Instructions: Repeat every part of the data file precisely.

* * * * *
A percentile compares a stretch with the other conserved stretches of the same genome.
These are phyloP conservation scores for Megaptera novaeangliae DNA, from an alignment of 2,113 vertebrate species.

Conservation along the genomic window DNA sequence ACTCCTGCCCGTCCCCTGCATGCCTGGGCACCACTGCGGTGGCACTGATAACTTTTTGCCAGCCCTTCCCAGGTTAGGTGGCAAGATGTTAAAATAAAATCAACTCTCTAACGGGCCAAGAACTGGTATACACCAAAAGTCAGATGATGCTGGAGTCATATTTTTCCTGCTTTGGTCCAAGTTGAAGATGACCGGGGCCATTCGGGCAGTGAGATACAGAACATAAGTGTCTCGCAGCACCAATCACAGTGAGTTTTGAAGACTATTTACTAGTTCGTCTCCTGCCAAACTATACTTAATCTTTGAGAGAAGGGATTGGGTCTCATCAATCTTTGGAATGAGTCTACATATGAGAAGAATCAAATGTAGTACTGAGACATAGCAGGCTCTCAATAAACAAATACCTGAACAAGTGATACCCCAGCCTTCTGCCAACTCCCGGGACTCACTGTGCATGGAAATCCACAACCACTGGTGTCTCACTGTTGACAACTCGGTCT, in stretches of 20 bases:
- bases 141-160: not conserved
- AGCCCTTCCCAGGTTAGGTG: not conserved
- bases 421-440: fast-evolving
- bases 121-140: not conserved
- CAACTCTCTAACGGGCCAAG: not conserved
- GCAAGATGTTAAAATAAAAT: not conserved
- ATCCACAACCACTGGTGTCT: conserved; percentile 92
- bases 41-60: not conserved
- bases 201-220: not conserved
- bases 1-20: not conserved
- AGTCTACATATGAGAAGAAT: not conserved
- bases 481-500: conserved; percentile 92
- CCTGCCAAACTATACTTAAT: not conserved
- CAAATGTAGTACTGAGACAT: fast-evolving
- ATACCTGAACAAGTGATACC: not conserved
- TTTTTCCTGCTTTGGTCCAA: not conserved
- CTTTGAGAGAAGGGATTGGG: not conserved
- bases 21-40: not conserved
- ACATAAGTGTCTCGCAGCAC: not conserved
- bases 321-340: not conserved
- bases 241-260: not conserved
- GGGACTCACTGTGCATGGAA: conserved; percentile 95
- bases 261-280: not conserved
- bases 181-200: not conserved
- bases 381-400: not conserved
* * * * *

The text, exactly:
A percentile compares a stretch with the other conserved stretches of the same genome.
These are phyloP conservation scores for Megaptera novaeangliae DNA, from an alignment of 2,113 vertebrate species.

Conservation along the genomic window DNA sequence ACTCCTGCCCGTCCCCTGCATGCCTGGGCACCACTGCGGTGGCACTGATAACTTTTTGCCAGCCCTTCCCAGGTTAGGTGGCAAGATGTTAAAATAAAATCAACTCTCTAACGGGCCAAGAACTGGTATACACCAAAAGTCAGATGATGCTGGAGTCATATTTTTCCTGCTTTGGTCCAAGTTGAAGATGACCGGGGCCATTCGGGCAGTGAGATACAGAACATAAGTGTCTCGCAGCACCAATCACAGTGAGTTTTGAAGACTATTTACTAGTTCGTCTCCTGCCAAACTATACTTAATCTTTGAGAGAAGGGATTGGGTCTCATCAATCTTTGGAATGAGTCTACATATGAGAAGAATCAAATGTAGTACTGAGACATAGCAGGCTCTCAATAAACAAATACCTGAACAAGTGATACCCCAGCCTTCTGCCAACTCCCGGGACTCACTGTGCATGGAAATCCACAACCACTGGTGTCTCACTGTTGACAACTCGGTCT, in stretches of 20 bases:
- bases 141-160: not conserved
- AGCCCTTCCCAGGTTAGGTG: not conserved
- bases 421-440: fast-evolving
- bases 121-140: not conserved
- CAACTCTCTAACGGGCCAAG: not conserved
- GCAAGATGTTAAAATAAAAT: not conserved
- ATCCACAACCACTGGTGTCT: conserved; percentile 92
- bases 41-60: not conserved
- bases 201-220: not conserved
- bases 1-20: not conserved
- AGTCTACATATGAGAAGAAT: not conserved
- bases 481-500: conserved; percentile 92
- CCTGCCAAACTATACTTAAT: not conserved
- CAAATGTAGTACTGAGACAT: fast-evolving
- ATACCTGAACAAGTGATACC: not conserved
- TTTTTCCTGCTTTGGTCCAA: not conserved
- CTTTGAGAGAAGGGATTGGG: not conserved
- bases 21-40: not conserved
- ACATAAGTGTCTCGCAGCAC: not conserved
- bases 321-340: not conserved
- bases 241-260: not conserved
- GGGACTCACTGTGCATGGAA: conserved; percentile 95
- bases 261-280: not conserved
- bases 181-200: not conserved
- bases 381-400: not conserved